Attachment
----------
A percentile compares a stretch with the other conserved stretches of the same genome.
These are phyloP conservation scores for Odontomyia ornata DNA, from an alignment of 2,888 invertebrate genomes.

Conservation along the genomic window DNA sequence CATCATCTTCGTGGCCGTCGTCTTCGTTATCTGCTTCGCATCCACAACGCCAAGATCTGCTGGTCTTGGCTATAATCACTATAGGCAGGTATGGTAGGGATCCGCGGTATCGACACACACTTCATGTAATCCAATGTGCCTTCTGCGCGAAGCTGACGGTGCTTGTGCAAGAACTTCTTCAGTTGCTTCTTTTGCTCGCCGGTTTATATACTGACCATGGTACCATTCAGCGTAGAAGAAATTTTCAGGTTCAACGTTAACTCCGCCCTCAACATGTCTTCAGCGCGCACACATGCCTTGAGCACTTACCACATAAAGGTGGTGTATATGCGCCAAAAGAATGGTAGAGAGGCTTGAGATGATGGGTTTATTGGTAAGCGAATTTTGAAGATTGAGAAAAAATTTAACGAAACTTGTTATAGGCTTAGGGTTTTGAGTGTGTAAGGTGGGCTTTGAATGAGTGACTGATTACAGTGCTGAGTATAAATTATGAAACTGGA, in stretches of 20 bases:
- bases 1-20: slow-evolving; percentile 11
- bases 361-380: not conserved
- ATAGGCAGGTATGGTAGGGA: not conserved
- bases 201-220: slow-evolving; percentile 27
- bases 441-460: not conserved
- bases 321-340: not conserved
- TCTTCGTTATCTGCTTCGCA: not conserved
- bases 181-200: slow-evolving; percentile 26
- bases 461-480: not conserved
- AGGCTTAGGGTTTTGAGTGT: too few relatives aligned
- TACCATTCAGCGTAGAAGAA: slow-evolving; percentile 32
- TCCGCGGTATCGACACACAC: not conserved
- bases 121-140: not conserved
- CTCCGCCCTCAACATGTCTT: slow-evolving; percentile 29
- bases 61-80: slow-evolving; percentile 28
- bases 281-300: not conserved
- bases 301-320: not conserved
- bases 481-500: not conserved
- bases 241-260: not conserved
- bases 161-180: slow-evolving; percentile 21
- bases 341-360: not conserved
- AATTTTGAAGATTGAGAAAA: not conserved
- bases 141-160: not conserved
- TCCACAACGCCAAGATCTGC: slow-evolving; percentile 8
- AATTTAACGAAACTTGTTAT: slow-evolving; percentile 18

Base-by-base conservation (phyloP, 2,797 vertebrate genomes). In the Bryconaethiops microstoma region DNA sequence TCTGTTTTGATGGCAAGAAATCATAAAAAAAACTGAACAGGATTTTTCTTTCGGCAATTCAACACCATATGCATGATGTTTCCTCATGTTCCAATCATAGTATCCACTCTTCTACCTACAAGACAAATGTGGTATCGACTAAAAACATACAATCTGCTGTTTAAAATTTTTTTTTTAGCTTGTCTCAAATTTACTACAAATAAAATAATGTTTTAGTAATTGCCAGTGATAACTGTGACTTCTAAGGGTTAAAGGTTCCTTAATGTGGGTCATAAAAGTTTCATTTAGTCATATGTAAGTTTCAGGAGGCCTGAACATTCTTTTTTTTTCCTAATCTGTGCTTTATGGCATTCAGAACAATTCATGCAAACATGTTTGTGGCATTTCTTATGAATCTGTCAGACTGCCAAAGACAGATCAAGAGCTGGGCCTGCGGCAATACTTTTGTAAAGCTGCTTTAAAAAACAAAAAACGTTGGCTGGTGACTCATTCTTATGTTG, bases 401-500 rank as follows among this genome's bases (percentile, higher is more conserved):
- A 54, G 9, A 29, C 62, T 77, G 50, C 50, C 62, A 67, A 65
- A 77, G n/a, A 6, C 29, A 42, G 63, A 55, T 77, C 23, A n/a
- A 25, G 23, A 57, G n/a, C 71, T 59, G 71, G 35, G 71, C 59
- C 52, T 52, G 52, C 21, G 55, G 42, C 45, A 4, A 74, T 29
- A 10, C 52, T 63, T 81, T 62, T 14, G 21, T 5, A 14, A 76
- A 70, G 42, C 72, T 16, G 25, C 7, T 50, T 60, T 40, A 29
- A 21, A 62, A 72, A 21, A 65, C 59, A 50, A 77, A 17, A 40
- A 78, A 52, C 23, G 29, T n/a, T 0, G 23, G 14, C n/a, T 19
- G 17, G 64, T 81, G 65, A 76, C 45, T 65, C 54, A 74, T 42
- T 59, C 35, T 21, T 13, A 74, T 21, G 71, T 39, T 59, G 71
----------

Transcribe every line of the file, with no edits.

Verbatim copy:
A percentile compares a stretch with the other conserved stretches of the same genome.
These are phyloP conservation scores for Odontomyia ornata DNA, from an alignment of 2,888 invertebrate genomes.

Conservation along the genomic window DNA sequence CATCATCTTCGTGGCCGTCGTCTTCGTTATCTGCTTCGCATCCACAACGCCAAGATCTGCTGGTCTTGGCTATAATCACTATAGGCAGGTATGGTAGGGATCCGCGGTATCGACACACACTTCATGTAATCCAATGTGCCTTCTGCGCGAAGCTGACGGTGCTTGTGCAAGAACTTCTTCAGTTGCTTCTTTTGCTCGCCGGTTTATATACTGACCATGGTACCATTCAGCGTAGAAGAAATTTTCAGGTTCAACGTTAACTCCGCCCTCAACATGTCTTCAGCGCGCACACATGCCTTGAGCACTTACCACATAAAGGTGGTGTATATGCGCCAAAAGAATGGTAGAGAGGCTTGAGATGATGGGTTTATTGGTAAGCGAATTTTGAAGATTGAGAAAAAATTTAACGAAACTTGTTATAGGCTTAGGGTTTTGAGTGTGTAAGGTGGGCTTTGAATGAGTGACTGATTACAGTGCTGAGTATAAATTATGAAACTGGA, in stretches of 20 bases:
- bases 1-20: slow-evolving; percentile 11
- bases 361-380: not conserved
- ATAGGCAGGTATGGTAGGGA: not conserved
- bases 201-220: slow-evolving; percentile 27
- bases 441-460: not conserved
- bases 321-340: not conserved
- TCTTCGTTATCTGCTTCGCA: not conserved
- bases 181-200: slow-evolving; percentile 26
- bases 461-480: not conserved
- AGGCTTAGGGTTTTGAGTGT: too few relatives aligned
- TACCATTCAGCGTAGAAGAA: slow-evolving; percentile 32
- TCCGCGGTATCGACACACAC: not conserved
- bases 121-140: not conserved
- CTCCGCCCTCAACATGTCTT: slow-evolving; percentile 29
- bases 61-80: slow-evolving; percentile 28
- bases 281-300: not conserved
- bases 301-320: not conserved
- bases 481-500: not conserved
- bases 241-260: not conserved
- bases 161-180: slow-evolving; percentile 21
- bases 341-360: not conserved
- AATTTTGAAGATTGAGAAAA: not conserved
- bases 141-160: not conserved
- TCCACAACGCCAAGATCTGC: slow-evolving; percentile 8
- AATTTAACGAAACTTGTTAT: slow-evolving; percentile 18

Base-by-base conservation (phyloP, 2,797 vertebrate genomes). In the Bryconaethiops microstoma region DNA sequence TCTGTTTTGATGGCAAGAAATCATAAAAAAAACTGAACAGGATTTTTCTTTCGGCAATTCAACACCATATGCATGATGTTTCCTCATGTTCCAATCATAGTATCCACTCTTCTACCTACAAGACAAATGTGGTATCGACTAAAAACATACAATCTGCTGTTTAAAATTTTTTTTTTAGCTTGTCTCAAATTTACTACAAATAAAATAATGTTTTAGTAATTGCCAGTGATAACTGTGACTTCTAAGGGTTAAAGGTTCCTTAATGTGGGTCATAAAAGTTTCATTTAGTCATATGTAAGTTTCAGGAGGCCTGAACATTCTTTTTTTTTCCTAATCTGTGCTTTATGGCATTCAGAACAATTCATGCAAACATGTTTGTGGCATTTCTTATGAATCTGTCAGACTGCCAAAGACAGATCAAGAGCTGGGCCTGCGGCAATACTTTTGTAAAGCTGCTTTAAAAAACAAAAAACGTTGGCTGGTGACTCATTCTTATGTTG, bases 401-500 rank as follows among this genome's bases (percentile, higher is more conserved):
- A 54, G 9, A 29, C 62, T 77, G 50, C 50, C 62, A 67, A 65
- A 77, G n/a, A 6, C 29, A 42, G 63, A 55, T 77, C 23, A n/a
- A 25, G 23, A 57, G n/a, C 71, T 59, G 71, G 35, G 71, C 59
- C 52, T 52, G 52, C 21, G 55, G 42, C 45, A 4, A 74, T 29
- A 10, C 52, T 63, T 81, T 62, T 14, G 21, T 5, A 14, A 76
- A 70, G 42, C 72, T 16, G 25, C 7, T 50, T 60, T 40, A 29
- A 21, A 62, A 72, A 21, A 65, C 59, A 50, A 77, A 17, A 40
- A 78, A 52, C 23, G 29, T n/a, T 0, G 23, G 14, C n/a, T 19
- G 17, G 64, T 81, G 65, A 76, C 45, T 65, C 54, A 74, T 42
- T 59, C 35, T 21, T 13, A 74, T 21, G 71, T 39, T 59, G 71